Uracil-DNA glycosylase-like domain superfamily (IPR036895)
Short name: Uracil-DNA_glycosylase-like_sf
- Uracil-DNA glycosylase family 1 (IPR002043)
- G/U mismatch-specific uracil/thymine-DNA glycosylase (IPR003310)
- Uracil-DNA glycosylase-like (IPR005122)
- Uracil-DNA glycosylase family 4 (IPR005273)
- G/U mismatch-specific DNA glycosylase (IPR015637)
- Uracil-DNA glycosylase, active site (IPR018085)
- G/U mismatch-specific DNA glycosylase, bacterial (IPR023502)
- Hypoxanthine-DNA glycosylase (IPR026353)
- Domain of unknown function DUF4918 (IPR032579)
- Single-strand selective monofunctional uracil DNA glycosylase (IPR039134)
This entry represents various uracil-DNA glycosylases and related DNA glycosylases (EC:3.2.2), such as uracil-DNA glycosylase [PMID: 7697717], thermophilic uracil-DNA glycosylase [PMID: 10339434], G:T/U mismatch-specific DNA glycosylase (Mug) [PMID: 9489705], and single-strand selective monofunctional uracil-DNA glycosylase (SMUG1) [PMID: 2820976]. These proteins have a 3-layer alpha/beta/alpha structure.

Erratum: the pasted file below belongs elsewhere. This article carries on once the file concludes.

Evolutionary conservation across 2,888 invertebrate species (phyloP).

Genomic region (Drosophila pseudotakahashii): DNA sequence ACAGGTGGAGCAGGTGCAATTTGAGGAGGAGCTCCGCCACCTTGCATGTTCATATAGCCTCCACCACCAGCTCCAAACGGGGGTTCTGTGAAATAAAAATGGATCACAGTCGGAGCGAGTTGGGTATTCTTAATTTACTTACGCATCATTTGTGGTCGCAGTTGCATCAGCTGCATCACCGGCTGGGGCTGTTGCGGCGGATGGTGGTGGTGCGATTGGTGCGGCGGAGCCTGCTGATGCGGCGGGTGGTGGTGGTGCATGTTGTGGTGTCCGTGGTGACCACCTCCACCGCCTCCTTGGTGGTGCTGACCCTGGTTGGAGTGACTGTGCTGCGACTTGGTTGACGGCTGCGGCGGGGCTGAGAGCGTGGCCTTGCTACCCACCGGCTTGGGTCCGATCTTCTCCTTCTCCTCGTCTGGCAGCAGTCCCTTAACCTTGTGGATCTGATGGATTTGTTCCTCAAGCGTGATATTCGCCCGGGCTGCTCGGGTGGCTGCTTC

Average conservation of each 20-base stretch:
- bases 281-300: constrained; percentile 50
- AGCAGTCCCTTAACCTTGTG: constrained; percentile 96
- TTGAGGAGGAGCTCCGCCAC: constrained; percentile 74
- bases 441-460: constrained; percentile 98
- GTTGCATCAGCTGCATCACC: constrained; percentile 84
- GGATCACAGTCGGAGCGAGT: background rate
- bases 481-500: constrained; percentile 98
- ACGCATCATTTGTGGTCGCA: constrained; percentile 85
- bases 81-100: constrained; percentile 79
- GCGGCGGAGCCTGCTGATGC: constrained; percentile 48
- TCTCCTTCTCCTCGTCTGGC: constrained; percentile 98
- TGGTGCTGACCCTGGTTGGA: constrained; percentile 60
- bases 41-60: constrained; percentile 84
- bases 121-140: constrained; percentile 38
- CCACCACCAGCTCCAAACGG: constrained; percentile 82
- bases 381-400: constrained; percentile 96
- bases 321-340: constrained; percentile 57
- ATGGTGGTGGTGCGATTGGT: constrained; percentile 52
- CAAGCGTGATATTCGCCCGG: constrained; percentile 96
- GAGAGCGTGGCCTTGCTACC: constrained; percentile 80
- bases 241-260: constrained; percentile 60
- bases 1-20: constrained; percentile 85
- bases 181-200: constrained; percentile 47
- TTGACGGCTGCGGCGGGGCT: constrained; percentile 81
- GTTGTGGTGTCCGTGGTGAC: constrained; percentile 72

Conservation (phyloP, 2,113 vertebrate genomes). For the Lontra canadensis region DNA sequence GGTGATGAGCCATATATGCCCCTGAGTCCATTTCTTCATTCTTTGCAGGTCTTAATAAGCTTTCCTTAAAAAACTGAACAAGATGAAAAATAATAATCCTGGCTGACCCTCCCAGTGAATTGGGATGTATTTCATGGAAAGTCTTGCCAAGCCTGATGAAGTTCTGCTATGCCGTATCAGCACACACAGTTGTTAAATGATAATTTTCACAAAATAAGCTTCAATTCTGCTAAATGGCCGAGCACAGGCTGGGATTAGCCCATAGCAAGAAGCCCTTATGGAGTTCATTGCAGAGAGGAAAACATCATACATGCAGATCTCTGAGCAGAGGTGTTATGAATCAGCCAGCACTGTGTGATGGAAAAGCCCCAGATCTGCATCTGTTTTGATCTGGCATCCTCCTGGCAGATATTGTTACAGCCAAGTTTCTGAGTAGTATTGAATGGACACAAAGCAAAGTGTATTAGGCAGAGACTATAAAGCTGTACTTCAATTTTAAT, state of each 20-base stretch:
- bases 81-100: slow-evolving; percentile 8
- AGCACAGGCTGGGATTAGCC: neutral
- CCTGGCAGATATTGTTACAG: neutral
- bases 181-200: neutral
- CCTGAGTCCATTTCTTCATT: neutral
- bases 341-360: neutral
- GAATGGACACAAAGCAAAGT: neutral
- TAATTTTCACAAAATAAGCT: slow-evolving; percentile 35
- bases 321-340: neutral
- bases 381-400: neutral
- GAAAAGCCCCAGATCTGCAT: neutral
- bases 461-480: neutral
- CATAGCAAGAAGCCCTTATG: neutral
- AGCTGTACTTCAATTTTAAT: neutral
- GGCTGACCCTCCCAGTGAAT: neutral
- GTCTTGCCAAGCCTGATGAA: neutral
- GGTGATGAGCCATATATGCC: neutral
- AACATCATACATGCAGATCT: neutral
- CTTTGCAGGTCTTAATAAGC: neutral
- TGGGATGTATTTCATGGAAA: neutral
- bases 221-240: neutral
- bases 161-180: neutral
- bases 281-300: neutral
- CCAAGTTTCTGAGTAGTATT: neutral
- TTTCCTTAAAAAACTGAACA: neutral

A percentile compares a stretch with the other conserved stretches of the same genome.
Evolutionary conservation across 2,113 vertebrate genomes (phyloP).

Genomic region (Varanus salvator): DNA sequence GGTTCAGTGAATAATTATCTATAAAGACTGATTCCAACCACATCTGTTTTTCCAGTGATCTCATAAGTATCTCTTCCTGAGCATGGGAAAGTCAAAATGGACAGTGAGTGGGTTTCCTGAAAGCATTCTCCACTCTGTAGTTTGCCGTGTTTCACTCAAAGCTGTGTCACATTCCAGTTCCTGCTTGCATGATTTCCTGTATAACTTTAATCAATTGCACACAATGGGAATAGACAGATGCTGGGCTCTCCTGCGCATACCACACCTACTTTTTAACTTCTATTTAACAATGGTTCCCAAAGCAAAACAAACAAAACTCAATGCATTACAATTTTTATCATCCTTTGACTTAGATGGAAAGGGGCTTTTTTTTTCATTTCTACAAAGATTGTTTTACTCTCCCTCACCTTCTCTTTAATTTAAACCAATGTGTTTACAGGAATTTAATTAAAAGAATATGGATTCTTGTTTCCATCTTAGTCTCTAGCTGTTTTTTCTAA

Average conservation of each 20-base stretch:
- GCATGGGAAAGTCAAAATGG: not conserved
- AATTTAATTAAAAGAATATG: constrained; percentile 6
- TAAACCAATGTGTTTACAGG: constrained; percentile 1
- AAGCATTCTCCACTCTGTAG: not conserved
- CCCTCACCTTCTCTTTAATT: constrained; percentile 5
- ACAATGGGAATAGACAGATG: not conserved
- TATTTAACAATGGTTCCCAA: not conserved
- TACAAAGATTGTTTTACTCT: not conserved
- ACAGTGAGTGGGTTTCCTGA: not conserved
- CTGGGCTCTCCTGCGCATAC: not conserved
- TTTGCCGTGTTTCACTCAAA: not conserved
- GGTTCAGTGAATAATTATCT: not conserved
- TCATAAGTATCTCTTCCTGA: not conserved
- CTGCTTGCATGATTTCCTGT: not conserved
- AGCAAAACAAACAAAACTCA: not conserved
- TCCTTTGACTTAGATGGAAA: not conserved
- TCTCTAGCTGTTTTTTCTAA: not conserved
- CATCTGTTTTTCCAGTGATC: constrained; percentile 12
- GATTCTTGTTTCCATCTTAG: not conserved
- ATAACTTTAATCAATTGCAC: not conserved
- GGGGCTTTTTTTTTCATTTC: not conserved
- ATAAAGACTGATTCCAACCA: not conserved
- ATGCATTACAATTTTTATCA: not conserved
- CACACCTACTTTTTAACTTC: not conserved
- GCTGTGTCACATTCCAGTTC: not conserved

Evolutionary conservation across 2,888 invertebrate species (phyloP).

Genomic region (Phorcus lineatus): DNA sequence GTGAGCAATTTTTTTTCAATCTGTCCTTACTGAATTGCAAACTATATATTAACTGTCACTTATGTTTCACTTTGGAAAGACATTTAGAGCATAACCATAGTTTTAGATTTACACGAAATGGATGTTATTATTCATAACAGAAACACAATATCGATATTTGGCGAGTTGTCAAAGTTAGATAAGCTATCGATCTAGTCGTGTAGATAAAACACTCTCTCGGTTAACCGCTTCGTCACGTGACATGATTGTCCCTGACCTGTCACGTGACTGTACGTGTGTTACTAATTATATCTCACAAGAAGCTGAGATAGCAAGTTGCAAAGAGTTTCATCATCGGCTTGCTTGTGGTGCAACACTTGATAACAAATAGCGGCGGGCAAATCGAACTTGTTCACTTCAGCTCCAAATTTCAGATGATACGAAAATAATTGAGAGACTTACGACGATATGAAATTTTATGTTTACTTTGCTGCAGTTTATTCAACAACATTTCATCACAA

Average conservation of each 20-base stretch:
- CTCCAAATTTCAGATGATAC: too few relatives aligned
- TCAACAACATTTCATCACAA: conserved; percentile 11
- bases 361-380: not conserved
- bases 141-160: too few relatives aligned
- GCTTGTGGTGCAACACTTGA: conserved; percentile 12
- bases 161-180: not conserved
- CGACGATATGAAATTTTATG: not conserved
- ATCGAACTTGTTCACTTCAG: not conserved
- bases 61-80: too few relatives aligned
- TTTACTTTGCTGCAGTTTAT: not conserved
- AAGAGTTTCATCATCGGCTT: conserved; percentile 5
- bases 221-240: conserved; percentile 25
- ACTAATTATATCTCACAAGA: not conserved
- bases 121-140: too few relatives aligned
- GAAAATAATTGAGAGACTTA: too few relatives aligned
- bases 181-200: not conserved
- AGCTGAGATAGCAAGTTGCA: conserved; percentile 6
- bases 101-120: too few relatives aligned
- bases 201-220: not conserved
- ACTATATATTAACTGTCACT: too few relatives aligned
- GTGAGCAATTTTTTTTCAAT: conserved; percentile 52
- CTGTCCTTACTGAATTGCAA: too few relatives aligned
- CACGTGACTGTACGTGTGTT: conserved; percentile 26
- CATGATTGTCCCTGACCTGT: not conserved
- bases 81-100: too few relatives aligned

Uracil-DNA glycosylases are DNA repair enzymes that excise uracil residues from DNA by cleaving the N-glycosylic bond, initiating the base excision repair pathway. Uracil in DNA can arise either through the deamination of cytosine to form mutagenic U:G mispairs, or through the incorporation of dUMP by DNA polymerase to form U:A pairs [PMID: 17116429]. These aberrant uracil residues are genotoxic [PMID: 16860315]. The sequence of uracil-DNA glycosylase is extremely well conserved [PMID: 2555154] in bacteria and eukaryotes as well as in herpes viruses. More distantly related uracil-DNA glycosylases are also found in poxviruses [PMID: 8389453].